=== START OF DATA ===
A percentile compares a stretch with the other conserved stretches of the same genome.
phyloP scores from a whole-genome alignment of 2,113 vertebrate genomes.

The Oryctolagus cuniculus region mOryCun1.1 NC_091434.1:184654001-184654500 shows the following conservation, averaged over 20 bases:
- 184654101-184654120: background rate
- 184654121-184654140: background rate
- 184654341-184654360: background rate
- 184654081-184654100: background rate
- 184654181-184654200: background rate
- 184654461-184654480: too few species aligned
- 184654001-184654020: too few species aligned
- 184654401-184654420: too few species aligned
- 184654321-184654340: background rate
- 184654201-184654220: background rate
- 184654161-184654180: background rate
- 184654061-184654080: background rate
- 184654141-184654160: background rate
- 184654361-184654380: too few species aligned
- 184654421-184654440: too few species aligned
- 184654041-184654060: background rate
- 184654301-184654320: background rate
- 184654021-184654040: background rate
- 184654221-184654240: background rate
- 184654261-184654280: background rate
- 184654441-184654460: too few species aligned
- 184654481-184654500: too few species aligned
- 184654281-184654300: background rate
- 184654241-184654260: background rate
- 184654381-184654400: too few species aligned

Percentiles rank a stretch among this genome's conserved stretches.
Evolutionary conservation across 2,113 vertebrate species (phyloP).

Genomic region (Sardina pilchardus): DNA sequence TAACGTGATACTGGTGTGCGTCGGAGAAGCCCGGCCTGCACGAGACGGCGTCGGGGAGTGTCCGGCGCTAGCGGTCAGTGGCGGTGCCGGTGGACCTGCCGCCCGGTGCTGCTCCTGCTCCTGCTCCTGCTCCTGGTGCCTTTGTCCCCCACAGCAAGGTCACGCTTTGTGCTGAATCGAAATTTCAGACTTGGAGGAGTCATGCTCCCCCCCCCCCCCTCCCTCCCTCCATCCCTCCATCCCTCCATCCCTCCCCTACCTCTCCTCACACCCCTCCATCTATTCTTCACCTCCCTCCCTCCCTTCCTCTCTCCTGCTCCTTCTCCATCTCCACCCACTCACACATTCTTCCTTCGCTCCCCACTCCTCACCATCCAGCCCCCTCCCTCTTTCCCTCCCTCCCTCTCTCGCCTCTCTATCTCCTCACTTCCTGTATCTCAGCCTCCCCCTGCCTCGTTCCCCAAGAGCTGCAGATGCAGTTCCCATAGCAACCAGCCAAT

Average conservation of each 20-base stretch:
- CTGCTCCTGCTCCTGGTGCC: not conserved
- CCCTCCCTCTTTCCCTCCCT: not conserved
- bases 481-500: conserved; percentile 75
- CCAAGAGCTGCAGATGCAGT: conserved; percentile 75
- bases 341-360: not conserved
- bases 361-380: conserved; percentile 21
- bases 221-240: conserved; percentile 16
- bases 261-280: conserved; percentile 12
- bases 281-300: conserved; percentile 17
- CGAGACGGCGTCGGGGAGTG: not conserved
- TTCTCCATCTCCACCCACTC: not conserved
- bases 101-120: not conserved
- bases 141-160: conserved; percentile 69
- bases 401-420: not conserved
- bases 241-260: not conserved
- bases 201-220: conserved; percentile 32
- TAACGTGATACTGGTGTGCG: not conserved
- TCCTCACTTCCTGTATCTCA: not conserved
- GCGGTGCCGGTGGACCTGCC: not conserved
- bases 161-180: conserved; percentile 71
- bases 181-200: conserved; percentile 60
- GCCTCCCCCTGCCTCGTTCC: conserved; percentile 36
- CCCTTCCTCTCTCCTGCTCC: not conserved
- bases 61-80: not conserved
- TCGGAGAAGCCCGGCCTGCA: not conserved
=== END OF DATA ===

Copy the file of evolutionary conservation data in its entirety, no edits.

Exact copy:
A percentile compares a stretch with the other conserved stretches of the same genome.
phyloP scores from a whole-genome alignment of 2,113 vertebrate genomes.

The Oryctolagus cuniculus region mOryCun1.1 NC_091434.1:184654001-184654500 shows the following conservation, averaged over 20 bases:
- 184654101-184654120: background rate
- 184654121-184654140: background rate
- 184654341-184654360: background rate
- 184654081-184654100: background rate
- 184654181-184654200: background rate
- 184654461-184654480: too few species aligned
- 184654001-184654020: too few species aligned
- 184654401-184654420: too few species aligned
- 184654321-184654340: background rate
- 184654201-184654220: background rate
- 184654161-184654180: background rate
- 184654061-184654080: background rate
- 184654141-184654160: background rate
- 184654361-184654380: too few species aligned
- 184654421-184654440: too few species aligned
- 184654041-184654060: background rate
- 184654301-184654320: background rate
- 184654021-184654040: background rate
- 184654221-184654240: background rate
- 184654261-184654280: background rate
- 184654441-184654460: too few species aligned
- 184654481-184654500: too few species aligned
- 184654281-184654300: background rate
- 184654241-184654260: background rate
- 184654381-184654400: too few species aligned

Percentiles rank a stretch among this genome's conserved stretches.
Evolutionary conservation across 2,113 vertebrate species (phyloP).

Genomic region (Sardina pilchardus): DNA sequence TAACGTGATACTGGTGTGCGTCGGAGAAGCCCGGCCTGCACGAGACGGCGTCGGGGAGTGTCCGGCGCTAGCGGTCAGTGGCGGTGCCGGTGGACCTGCCGCCCGGTGCTGCTCCTGCTCCTGCTCCTGCTCCTGGTGCCTTTGTCCCCCACAGCAAGGTCACGCTTTGTGCTGAATCGAAATTTCAGACTTGGAGGAGTCATGCTCCCCCCCCCCCCCTCCCTCCCTCCATCCCTCCATCCCTCCATCCCTCCCCTACCTCTCCTCACACCCCTCCATCTATTCTTCACCTCCCTCCCTCCCTTCCTCTCTCCTGCTCCTTCTCCATCTCCACCCACTCACACATTCTTCCTTCGCTCCCCACTCCTCACCATCCAGCCCCCTCCCTCTTTCCCTCCCTCCCTCTCTCGCCTCTCTATCTCCTCACTTCCTGTATCTCAGCCTCCCCCTGCCTCGTTCCCCAAGAGCTGCAGATGCAGTTCCCATAGCAACCAGCCAAT

Average conservation of each 20-base stretch:
- CTGCTCCTGCTCCTGGTGCC: not conserved
- CCCTCCCTCTTTCCCTCCCT: not conserved
- bases 481-500: conserved; percentile 75
- CCAAGAGCTGCAGATGCAGT: conserved; percentile 75
- bases 341-360: not conserved
- bases 361-380: conserved; percentile 21
- bases 221-240: conserved; percentile 16
- bases 261-280: conserved; percentile 12
- bases 281-300: conserved; percentile 17
- CGAGACGGCGTCGGGGAGTG: not conserved
- TTCTCCATCTCCACCCACTC: not conserved
- bases 101-120: not conserved
- bases 141-160: conserved; percentile 69
- bases 401-420: not conserved
- bases 241-260: not conserved
- bases 201-220: conserved; percentile 32
- TAACGTGATACTGGTGTGCG: not conserved
- TCCTCACTTCCTGTATCTCA: not conserved
- GCGGTGCCGGTGGACCTGCC: not conserved
- bases 161-180: conserved; percentile 71
- bases 181-200: conserved; percentile 60
- GCCTCCCCCTGCCTCGTTCC: conserved; percentile 36
- CCCTTCCTCTCTCCTGCTCC: not conserved
- bases 61-80: not conserved
- TCGGAGAAGCCCGGCCTGCA: not conserved